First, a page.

First Sexually Transmitted Zika Case Confirmed In Georgia

May 31, 2016

With summer just around the corner, comes yet another reminder about the need to protect against mosquito bites and help prevent the spread of Zika virus in Georgia.

The Georgia Department of Public Health (DPH) last week confirmed the first sexually transmitted case of Zika virus in Georgia. A non-pregnant female was infected by her male partner who had traveled to Brazil earlier this year and was among Georgia’s confirmed travel-related cases. The woman who was infected had not traveled out of the country. She and her partner have fully recovered.

A man infected with Zika can pass the virus to his female or male sex partner before, during and after symptoms appear. Exactly how long Zika virus remains in semen is not known, but a recent report indicated Zika remaining in semen for 62 days. Research is ongoing, but at this time there is no evidence that women can transmit Zika virus to their sexual partners.

“If your partner has traveled to an area where Zika virus transmission is ongoing, protecting yourself by abstaining from sex or using condoms during sex is the best way to prevent sexual transmission of the Zika virus,” said Brenda Fitzgerald, M.D., commissioner, Georgia Department of Public Health. “Next to abstinence, condoms are the best prevention method against any sexually transmitted infection.”

For women who want to get pregnant and whose male partner has traveled to a Zika-affected area and been diagnosed with Zika or has (or had) symptoms, the couple should consider using condoms or not having sex for at least 6 months after symptoms begin. If the male partner does not develop symptoms, the couple should consider using condoms or not having sex for at least 8 weeks after the man returns.

Couples considering pregnancy should discuss with their health care provider the potential risk of Zika virus during pregnancy. The virus can spread from a woman to her child during pregnancy and the infection is linked to microcephaly, a birth defect in which the baby is born with a smaller-than-normal head due to abnormal brain development.

Most people infected with Zika virus will not develop symptoms. If symptoms do develop, they are usually mild and include fever, rash, joint pain and eye redness. If an individual returns from a Zika-affected country and has fever with rash, joint pain, and eye redness or other symptoms within two weeks, they should see a doctor and indicate where they’ve traveled.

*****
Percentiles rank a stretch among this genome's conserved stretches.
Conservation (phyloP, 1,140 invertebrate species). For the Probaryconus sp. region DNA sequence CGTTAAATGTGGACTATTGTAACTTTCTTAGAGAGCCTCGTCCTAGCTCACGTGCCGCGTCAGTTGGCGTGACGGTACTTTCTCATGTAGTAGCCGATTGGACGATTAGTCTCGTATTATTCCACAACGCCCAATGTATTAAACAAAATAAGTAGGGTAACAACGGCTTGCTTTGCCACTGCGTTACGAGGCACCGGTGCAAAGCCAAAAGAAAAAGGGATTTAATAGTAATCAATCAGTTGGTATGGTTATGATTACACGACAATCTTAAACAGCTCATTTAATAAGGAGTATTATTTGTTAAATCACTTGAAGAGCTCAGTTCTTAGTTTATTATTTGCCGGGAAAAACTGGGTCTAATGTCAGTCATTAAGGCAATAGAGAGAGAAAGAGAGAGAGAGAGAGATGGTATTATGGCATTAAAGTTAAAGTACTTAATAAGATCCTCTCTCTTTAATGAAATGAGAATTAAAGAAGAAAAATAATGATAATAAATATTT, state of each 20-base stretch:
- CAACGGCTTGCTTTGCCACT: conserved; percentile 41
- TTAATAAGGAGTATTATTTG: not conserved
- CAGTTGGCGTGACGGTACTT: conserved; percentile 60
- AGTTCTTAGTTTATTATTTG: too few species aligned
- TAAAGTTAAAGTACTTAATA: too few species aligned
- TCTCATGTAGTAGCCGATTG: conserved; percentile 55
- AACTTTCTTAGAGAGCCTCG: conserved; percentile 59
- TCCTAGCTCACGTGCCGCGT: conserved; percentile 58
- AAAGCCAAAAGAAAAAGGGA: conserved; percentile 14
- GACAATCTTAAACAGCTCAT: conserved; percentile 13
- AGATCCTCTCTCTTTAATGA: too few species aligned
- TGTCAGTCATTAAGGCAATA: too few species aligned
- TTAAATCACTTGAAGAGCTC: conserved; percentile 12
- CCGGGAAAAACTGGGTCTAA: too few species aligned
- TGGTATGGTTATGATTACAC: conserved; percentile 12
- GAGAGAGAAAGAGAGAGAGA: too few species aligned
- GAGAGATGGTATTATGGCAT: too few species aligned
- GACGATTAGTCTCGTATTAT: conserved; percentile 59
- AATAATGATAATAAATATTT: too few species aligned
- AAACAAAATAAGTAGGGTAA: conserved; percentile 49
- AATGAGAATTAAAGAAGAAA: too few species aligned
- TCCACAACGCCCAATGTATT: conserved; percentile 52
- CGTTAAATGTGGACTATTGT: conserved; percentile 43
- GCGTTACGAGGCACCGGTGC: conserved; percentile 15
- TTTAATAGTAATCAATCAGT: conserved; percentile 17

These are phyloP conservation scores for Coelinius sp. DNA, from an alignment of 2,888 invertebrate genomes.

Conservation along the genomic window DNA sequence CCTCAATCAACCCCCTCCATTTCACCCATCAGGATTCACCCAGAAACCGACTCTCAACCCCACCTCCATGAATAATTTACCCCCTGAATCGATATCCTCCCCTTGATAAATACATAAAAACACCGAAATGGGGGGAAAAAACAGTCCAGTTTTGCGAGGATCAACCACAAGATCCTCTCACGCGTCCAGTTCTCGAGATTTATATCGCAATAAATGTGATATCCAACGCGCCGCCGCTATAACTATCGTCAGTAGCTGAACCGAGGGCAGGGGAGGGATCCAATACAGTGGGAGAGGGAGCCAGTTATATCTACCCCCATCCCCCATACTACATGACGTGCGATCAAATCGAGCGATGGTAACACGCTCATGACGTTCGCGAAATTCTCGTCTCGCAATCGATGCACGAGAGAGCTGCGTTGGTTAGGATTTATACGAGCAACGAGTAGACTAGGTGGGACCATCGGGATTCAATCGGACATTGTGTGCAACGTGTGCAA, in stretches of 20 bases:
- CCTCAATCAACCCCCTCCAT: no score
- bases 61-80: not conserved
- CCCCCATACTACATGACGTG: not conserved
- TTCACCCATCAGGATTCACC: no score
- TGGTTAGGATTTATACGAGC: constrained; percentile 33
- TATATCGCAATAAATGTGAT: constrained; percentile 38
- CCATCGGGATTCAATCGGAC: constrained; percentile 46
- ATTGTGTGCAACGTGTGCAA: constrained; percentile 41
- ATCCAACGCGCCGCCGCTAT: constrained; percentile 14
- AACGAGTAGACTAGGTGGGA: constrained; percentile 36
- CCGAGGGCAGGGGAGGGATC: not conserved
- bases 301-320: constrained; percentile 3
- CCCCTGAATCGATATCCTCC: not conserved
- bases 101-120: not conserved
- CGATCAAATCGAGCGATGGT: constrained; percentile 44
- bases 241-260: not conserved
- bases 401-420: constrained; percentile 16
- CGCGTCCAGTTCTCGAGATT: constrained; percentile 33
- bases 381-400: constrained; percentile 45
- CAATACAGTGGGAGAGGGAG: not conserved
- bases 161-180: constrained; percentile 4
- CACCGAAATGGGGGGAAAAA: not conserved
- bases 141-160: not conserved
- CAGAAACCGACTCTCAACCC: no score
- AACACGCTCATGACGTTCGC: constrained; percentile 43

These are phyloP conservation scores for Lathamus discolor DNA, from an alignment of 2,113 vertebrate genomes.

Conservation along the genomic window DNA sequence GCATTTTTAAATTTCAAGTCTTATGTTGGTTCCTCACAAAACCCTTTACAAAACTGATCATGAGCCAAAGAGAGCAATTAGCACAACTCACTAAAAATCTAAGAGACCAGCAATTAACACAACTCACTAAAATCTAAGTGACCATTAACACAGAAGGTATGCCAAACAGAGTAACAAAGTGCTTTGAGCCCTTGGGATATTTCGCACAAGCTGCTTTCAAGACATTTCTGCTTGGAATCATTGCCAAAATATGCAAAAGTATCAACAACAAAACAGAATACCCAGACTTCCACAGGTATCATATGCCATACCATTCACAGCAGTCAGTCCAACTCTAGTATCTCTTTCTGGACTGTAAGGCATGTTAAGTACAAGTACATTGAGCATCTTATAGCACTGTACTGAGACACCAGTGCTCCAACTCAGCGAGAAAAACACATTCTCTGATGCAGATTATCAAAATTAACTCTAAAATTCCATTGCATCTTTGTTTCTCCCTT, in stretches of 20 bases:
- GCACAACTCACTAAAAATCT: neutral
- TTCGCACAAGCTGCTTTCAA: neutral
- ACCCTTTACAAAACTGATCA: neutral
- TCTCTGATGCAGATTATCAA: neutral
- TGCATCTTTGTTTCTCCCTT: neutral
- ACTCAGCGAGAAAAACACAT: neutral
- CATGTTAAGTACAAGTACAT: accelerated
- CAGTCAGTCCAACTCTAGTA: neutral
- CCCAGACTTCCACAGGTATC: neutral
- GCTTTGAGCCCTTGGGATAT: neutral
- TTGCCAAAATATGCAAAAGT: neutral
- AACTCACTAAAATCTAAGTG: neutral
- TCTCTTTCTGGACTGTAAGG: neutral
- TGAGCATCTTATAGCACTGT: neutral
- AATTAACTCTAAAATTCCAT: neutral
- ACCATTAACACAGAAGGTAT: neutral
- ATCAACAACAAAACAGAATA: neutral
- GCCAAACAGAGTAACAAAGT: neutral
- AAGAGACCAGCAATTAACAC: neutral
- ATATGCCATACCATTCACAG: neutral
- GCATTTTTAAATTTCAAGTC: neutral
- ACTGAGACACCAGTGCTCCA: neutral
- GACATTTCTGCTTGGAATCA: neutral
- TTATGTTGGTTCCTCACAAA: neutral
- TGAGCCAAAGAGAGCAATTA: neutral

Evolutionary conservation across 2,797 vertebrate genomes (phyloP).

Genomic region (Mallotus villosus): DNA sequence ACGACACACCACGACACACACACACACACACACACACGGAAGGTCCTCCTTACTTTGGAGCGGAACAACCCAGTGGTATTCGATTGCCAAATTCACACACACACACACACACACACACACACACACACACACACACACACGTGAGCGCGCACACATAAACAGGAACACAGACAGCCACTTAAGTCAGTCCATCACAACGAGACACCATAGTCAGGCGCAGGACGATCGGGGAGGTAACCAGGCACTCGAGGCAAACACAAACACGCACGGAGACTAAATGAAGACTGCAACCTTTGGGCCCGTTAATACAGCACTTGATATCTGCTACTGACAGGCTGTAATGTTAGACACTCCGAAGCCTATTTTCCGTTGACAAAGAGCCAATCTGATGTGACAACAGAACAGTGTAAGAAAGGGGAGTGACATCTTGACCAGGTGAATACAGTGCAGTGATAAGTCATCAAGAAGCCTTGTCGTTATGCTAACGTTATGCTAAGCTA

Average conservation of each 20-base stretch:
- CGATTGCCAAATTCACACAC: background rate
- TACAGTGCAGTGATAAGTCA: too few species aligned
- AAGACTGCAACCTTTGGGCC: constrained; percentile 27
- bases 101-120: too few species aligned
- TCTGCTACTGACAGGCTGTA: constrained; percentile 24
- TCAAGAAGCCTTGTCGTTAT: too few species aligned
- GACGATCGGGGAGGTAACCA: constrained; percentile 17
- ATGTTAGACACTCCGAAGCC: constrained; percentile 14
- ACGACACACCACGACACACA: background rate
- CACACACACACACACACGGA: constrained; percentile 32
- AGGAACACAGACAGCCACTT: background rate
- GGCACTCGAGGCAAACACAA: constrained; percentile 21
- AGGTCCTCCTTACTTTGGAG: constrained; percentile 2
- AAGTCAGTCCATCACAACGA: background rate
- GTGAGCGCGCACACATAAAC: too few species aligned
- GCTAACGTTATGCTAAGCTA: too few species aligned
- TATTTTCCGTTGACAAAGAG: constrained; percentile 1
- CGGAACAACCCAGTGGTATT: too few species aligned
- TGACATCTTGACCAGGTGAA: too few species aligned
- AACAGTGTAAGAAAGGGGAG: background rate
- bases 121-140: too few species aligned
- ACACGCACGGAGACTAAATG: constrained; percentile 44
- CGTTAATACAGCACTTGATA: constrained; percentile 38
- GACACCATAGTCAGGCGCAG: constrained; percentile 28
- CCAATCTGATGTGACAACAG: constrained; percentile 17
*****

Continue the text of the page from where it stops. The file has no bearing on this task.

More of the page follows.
Currently, there is no vaccine to prevent or medicine to treat Zika. Travelers should check CDC travel advisories for their destinations and take precautions to protect themselves from mosquitoes:

  • Wear long-sleeved shirts, long pants, and socks
  • Use EPA-registered insect repellents containing 20%-30% DEET, picaridin, oil of lemon eucalyptus (OLE), or IR3535 (during travel and for three weeks after returning home)
  • Use permethrin-treated clothing and gear (such as boots, pants, socks, and tents)
  • Stay and sleep in screened-in or air-conditioned rooms or sleep under a mosquito net

To date, there are 17 confirmed travel-related cases of Zika virus in Georgia. There are no confirmed local mosquito-borne cases of Zika virus in Georgia.

Zika virus is transmitted primarily through the bite of infected Aedes aegypti and Aedes albopictus mosquitoes. Both species are found in Georgia.

Help reduce the number of mosquitoes around your home and community by emptying standing water – Tip ‘n Toss - from containers, such as flowerpots, buckets or old tires. Use an EPA-registered insect repellent with 20%-30% DEET for all outdoor activities.

For more information about Zika virus prevention and protection, visit dph.georgia.gov or cdc.gov/zika.

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